Unless you happen to be friendly with Queen Elizabeth II, it’s a good bet that you will be getting news of the Royal Baby the same as the rest of us plebes – through news reports. So, as the waiting continues and the good wishes pour in for Kate Middleton and Prince William, sate yourself with some of literature's finest birth scenes.
Anna Karenina, Leo Tolstoy: To my mind, the very finest birth scene in literature, though certainly not the easiest. As Kitty suffers through labor, her husband Levin suddenly discovers faith in God and realizes his own shortcomings. “All the ordinary conditions of life, without which it is impossible to take cognizance of anything, ceased to exist for Levin,” Tolstoy writes. Told entirely from Levin’s perspective, the scene is the emotional pinnacle of the novel, easily dimming Anna’s own travails.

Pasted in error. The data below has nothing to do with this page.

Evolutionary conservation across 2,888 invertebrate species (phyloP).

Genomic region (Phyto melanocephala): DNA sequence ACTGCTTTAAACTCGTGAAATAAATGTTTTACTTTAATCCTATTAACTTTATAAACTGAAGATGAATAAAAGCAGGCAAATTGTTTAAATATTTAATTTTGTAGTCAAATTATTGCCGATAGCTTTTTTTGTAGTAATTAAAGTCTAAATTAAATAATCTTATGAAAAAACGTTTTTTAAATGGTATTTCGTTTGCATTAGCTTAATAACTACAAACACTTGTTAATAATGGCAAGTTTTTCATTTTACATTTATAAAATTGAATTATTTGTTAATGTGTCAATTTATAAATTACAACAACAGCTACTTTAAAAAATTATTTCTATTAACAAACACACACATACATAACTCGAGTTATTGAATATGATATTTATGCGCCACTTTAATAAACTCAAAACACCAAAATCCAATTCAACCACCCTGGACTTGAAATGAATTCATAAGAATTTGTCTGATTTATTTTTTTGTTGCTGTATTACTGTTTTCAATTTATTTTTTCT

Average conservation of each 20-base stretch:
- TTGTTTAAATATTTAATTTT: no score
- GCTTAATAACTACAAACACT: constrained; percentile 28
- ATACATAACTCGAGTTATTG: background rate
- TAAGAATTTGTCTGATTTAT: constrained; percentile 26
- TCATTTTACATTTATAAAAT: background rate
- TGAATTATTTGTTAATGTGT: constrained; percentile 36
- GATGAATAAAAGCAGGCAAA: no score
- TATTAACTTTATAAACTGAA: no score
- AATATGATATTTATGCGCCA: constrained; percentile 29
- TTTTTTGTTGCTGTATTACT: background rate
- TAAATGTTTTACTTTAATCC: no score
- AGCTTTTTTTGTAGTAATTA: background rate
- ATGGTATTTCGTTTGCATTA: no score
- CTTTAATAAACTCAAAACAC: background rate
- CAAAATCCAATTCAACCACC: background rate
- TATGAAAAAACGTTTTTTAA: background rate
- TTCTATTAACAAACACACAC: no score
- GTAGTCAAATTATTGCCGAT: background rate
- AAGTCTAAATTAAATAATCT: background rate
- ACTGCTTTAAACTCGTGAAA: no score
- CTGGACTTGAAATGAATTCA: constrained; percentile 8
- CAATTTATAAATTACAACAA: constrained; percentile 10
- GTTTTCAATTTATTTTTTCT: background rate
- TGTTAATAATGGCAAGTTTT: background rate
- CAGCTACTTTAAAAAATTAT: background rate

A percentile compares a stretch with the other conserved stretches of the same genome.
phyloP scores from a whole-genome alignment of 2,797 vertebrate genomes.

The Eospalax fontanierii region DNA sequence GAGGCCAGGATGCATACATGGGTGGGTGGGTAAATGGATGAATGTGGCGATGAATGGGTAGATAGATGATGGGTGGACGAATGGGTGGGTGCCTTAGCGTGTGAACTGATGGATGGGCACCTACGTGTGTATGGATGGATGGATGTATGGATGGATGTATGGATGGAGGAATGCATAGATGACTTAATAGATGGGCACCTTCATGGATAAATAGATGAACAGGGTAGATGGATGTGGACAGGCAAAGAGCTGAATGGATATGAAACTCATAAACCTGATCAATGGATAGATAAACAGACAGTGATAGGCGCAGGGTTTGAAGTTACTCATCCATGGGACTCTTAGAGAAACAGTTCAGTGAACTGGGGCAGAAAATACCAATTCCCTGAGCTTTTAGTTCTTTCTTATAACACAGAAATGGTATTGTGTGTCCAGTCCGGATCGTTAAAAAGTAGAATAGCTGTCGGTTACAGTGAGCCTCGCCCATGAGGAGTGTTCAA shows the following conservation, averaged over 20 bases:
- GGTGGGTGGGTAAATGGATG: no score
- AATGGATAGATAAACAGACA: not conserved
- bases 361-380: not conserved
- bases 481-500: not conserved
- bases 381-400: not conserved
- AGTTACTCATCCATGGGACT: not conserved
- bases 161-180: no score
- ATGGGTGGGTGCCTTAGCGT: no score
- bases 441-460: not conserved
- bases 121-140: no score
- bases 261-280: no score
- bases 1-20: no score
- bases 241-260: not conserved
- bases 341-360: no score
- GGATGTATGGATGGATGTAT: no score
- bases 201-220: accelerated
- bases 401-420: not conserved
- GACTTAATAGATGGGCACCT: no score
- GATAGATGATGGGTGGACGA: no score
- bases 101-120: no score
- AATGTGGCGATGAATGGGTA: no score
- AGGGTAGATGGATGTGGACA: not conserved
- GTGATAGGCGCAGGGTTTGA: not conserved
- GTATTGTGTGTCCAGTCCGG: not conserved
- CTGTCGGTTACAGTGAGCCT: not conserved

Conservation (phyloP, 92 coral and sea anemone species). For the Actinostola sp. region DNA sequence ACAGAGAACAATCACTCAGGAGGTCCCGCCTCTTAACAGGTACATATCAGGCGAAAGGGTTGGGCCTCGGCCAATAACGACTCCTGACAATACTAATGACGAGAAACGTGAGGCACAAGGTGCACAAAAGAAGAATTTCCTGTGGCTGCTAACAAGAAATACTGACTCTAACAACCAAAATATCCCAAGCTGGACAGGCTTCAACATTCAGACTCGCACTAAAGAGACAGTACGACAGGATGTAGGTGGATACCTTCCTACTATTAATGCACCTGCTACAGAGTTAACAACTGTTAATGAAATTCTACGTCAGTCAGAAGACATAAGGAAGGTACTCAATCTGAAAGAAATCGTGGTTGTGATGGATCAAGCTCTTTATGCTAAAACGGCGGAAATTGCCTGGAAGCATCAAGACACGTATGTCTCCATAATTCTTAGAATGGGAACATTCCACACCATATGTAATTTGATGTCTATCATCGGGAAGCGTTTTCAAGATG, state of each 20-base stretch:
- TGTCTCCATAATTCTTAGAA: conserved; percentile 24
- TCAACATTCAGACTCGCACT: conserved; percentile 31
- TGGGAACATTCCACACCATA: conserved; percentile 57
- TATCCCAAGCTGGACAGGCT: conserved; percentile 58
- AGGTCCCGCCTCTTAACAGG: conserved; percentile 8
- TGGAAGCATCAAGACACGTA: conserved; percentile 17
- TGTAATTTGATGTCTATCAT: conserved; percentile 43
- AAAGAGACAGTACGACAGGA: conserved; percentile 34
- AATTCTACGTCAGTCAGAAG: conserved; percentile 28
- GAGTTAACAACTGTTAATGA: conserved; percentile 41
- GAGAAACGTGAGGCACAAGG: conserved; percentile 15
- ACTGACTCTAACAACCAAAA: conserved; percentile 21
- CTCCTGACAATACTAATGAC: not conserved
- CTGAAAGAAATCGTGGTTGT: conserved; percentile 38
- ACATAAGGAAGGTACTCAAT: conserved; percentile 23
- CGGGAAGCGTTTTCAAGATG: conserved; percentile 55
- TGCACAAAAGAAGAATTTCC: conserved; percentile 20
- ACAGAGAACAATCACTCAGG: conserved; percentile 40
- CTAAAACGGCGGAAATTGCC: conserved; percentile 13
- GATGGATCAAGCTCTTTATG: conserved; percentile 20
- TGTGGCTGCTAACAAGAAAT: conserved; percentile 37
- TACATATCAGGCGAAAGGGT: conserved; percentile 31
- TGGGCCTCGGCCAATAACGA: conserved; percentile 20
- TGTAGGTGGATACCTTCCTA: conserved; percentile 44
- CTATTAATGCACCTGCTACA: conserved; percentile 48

The Handmaid’s Tale, Margaret Atwood: Atwood specializes in bleak worlds where all aspects of humanity have been perverted, so it’s not surprising that birth, here, has been reduced to mere breeding. As the novelist Alison Mercer wrote in The Guardian, “Atwood's mix of poetry and sharply observed social detail is devastating, and purposeful, too: a stark warning of what waits in the wings when a quasi-religious government has power over women's bodies.”